Saturday, June 14, 2008

Disabling JavaServer Pages (JSP) Expression Language (EL) and Scripting

I was looking at some JSP pages which contained a bunch of JSP script and JSP Expression Languange (EL) tags. The question was how to disable either both, EL, or scripting. Here is the solution.

You need to add, or change the configuration in your web.xml file. There are two ways configuration parameters which control scripting and EL.

<!-- Set to true to disable JSP scriptiing syntax -->
<!-- Set to true to disable Expression Language (EL) syntax -->

The lines above control how the page is translated. They are both currently set to false.

Here is an example of a jsp page with both scripting and EL.

1 <%@page contentType="text/html"%>
2 <%@page pageEncoding="UTF-8"%>
3 <%@ page import="java.util.Date" %>
5 <jsp:useBean id="now" scope="request" class="java.util.Date"/>
7 <!DOCTYPE HTML PUBLIC "-//W3C//DTD HTML 4.01 Transitional//EN"
8 "">
9 <html>
10 <head>
11 <meta http-equiv="Content-Type" content="text/html; charset=UTF-8">
12 <title>JSP Configuration</title>
13 </head>
14 <body>
15 <h1>JSP Configuration</h1>
16 <p>
17 Browser MIME types: ${header.accept}
18 </p>
19 <p>
20 Browser Compression: ${header["accept-encoding"]}
21 </p>
22 <p>
23 The context-path initParam is: ${initParam.customerServiceEmail}
24 </p>
26 <p>
27 HTTP Request Method: ${pageContext.request.method}<br>
28 HTTP Response Type: ${pageContext.response.contentType}<br>
29 HTTP Session ID: ${}<br>
30 HTTP Context Path: ${pageContext.servletContext.contextPath}
31 </p>
32 <p>
33 Date (script): <%= new Date()%><br>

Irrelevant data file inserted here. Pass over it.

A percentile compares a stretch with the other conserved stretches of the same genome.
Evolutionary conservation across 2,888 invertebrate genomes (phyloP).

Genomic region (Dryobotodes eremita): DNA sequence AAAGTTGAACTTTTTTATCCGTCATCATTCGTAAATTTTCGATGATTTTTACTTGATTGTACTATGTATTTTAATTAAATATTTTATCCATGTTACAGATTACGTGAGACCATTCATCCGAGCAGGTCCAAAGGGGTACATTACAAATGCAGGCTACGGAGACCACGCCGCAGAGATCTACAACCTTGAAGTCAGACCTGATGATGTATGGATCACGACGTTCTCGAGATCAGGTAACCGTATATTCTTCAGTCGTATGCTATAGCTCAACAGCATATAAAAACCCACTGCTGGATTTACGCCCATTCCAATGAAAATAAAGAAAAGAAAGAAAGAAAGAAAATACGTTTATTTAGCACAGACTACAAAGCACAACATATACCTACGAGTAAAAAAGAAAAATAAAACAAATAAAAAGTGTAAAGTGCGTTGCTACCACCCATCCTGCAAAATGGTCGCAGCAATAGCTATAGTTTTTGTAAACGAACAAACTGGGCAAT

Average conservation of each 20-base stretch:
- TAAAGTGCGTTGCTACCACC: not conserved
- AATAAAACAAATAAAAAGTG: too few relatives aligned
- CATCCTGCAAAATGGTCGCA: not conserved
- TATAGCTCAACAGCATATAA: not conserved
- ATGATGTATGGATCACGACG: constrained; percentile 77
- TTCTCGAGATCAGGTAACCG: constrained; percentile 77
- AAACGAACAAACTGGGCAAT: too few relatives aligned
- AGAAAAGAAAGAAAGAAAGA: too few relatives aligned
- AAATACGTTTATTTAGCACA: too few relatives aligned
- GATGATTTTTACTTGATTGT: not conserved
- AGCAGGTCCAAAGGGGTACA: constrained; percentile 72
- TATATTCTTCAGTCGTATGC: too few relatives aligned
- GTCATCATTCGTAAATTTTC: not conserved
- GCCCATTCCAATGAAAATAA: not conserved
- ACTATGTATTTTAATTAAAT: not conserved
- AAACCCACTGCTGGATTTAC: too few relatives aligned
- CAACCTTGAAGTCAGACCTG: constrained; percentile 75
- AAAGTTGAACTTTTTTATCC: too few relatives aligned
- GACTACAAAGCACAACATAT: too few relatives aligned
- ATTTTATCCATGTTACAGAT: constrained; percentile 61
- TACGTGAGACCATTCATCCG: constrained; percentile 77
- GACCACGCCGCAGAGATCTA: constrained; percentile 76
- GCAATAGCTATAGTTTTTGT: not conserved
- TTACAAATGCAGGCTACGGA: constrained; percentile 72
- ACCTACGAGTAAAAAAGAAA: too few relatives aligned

34 Date(EL): ${now}
35 </p>
36 </body>
37 </html>

The resulting output looks like this:

After setting <scripting-invalid>true</scripting-invalid> The page will
throw an exception is there are any JSP scripting elements on the page.

I went back and set the value back to false and set the <el-ignored>false</el-ignored>
This causes the container to treat the EL syntax as literal text.
The result is what you would expect. The only values diaplayed are JSP script.

The question is why would you want to go through the effort... If you were doing work on JSP pages
prior to JSP 2.0, you may have used some syntax similar to EL which you may not want
to have translated.

Turning off scripting forces the developer to use Java Standard Tag Libraries (JSTL)
and Expression Language (EL). This ensures a cleaner separation of code from
presentation in the MVC paradigm.


Vaibhav Bajpai said...

informative, thanks!

Sara Reid said...

JavaServer Pages (JSP) technology provides a simplified, fast way to create dynamic web content. JSP technology enables rapid development of web-based applications that are server- and platform-independent.


John Yeary said...

I published the comment on JSP pages, but I am not sure why you posted it. I agree that they do provide a fast, easy (relatively) way to develop pages. The point of my post was to show people how to turn off Expression Language (EL), or scripting.

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